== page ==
The man who drove efforts to place a proposal for Split Oak Forest protections onto the Orange County ballot in November issued a political warning Wednesday to the Osceola County Commissioners who voted Monday to sue to block that initiative.
“Get ready,” Orlando lawyer James Auffant said Wednesday.
A political war between the counties might be brewing over the Split Oak Forest Wildlife and Conservation Area that straddles the two counties over the road Osceola wants to extend through that preserve, the countywide election now planned in Orange County to block it, and the elections of Osceola County commissioners.
Auffant suggested environmental activists who have been fighting to stop the road could join the battle. He said until now they’ve left Osceola County alone in the battles over the Split Oak road. But not anymore.
“We are going to go to Osceola and some of these commissioners might have a problem,” Auffant said. “Before, people thought that, ‘well, you can’t do that. You’re not going to be able to.’ That’s what they told us about Betsy.”
That was a reference to Betsy VanderLey. The Orange County Commissioner suffered a stunning defeat August 18 in her reelection bid. VanderLey supported the proposed road extension through Split Oak Forest. Her District 1 seat was supposed to be safe for her. She had other issues. But she also had a challenger, Nicole Wilson, who was a staunch opponent of the Split Oak road who made it an issue in the primary. Environmental activists poured support into Wilson’s surprisingly-victorious campaign.
The issue is about a proposal to extend the Osceola Parkway through Split Oak Forest. The plan, developed by the Central Florida Expressway Authority, which owns and operates the parkway, would have the extension curve north into Orange County, then head south again to run through a corner of Split Oak.
Developers to the east of the preserve and planners in both counties say the extension is needed. Developers have pledged to contribute other natural areas to expand the preserve to the north. The road proposal is highly controversial because it rejects pledges made decades ago that the 1,669-acre Split Oak conservation area would be preserved in perpetuity.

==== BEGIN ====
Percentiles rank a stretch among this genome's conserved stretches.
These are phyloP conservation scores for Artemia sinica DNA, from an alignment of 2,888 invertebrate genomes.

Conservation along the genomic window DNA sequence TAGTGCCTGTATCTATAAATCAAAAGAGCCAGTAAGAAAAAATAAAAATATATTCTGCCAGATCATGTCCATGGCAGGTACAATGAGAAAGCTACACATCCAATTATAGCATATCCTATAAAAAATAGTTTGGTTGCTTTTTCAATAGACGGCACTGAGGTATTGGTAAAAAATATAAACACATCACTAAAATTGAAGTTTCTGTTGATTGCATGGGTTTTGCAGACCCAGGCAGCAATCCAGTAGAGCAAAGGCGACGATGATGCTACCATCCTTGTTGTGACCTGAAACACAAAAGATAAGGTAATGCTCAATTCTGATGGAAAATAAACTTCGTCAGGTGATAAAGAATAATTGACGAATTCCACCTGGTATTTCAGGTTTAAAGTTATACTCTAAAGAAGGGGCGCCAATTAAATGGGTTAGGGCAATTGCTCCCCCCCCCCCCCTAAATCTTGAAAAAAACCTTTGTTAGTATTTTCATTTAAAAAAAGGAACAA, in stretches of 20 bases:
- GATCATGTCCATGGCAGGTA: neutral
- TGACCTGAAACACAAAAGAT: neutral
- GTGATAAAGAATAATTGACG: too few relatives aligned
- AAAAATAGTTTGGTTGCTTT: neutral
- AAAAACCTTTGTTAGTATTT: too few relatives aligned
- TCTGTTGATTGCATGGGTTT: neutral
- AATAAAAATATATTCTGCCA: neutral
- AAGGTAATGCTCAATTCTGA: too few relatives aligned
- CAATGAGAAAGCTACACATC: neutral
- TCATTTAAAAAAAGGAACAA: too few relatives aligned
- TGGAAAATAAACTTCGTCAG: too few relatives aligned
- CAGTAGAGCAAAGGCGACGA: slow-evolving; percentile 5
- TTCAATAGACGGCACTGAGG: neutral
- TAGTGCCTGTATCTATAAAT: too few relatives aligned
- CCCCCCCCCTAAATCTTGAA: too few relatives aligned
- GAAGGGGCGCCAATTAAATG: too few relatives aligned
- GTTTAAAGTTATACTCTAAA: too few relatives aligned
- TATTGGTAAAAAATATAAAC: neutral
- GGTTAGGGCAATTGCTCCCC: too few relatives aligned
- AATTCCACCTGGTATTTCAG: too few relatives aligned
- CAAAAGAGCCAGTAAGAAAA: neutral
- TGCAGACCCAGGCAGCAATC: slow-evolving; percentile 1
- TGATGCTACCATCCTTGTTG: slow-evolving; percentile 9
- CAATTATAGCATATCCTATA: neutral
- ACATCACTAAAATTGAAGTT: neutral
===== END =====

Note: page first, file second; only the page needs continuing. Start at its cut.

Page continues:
Both counties’ commissions have approved plans for the road, Osceola in 2018, and Orange in 2019.
But in May the Orange County Charter Review Commission adopted a proposed charter amendment that would put the question to countywide voters. If approved, the proposed charter amendment would prohibit Orange County actions that would degrade Split Oak Forest.
On Monday the Osceola County Commission took an emergency action on an item that was not publicly noticed or placed on the agenda. It calls for Osceola to sue Orange County to stop the issue from being placed on the November ballot. Those ballots will be printed soon. In lieu of stopping the matter from getting onto the ballot, the Osceola commission wants the lawsuit to seek to invalidate the election, should Orange County voters approve the measure.
Osceola Commissioners Viviana Janer, Branden Arrington, and Cheryl Grieb voted yes. Of those, only Arrington is up for reelection this year. Commissioner Peggy Choudhry voted no.
They argued that the Orange County election could violate interagency agreements both counties signed.
Orange County Mayor Jerry Demings declined to comment on Osceola County’s threat to sue his county to stop a ballot initiative.
By close of business Wednesday, Osceola County still had not filed its lawsuit.
Auffant drafted the Orange County ballot measure and chaired numerous subcommittee public hearings on it. He then shepherded it through the full Charter Review Commission to a final approval in May, which automatically placed the initiative on the Orange County ballot.
Auffant said what concerns him most about Osceola’s latest move is the precedent that could be set by one county suing another over something the second county was doing that affects the first county’s plans.
“That opens a Pandora’s box because that happens every other week,” Auffant said.
He also expressed incredulity that Osceola officials saw a need to do so. The Central Florida Expressway Authority announced this summer it no longer sees the money available to build the road, because of revenue lost in the coronavirus. So it would not be able build the road extension until 2034.
The road also has not yet received necessary state approval through the Florida Community Trust Board.
“Between now and ’34, with all due respect, a lot of things might happen, and the road might not be necessary,” Auffant said.
But if Osceola wants a fight over it, Auffant said he’s willing to give it. Also on board is the environmental group Friends of Split Oak Forest, which is preparing its legal documents.
Auffant said the campaign to support the ballot initiative’s passage has seen a surge in donations and volunteers since Monday’s vote in Osceola County.
“I’m not going to go down quietly on this one,” he said.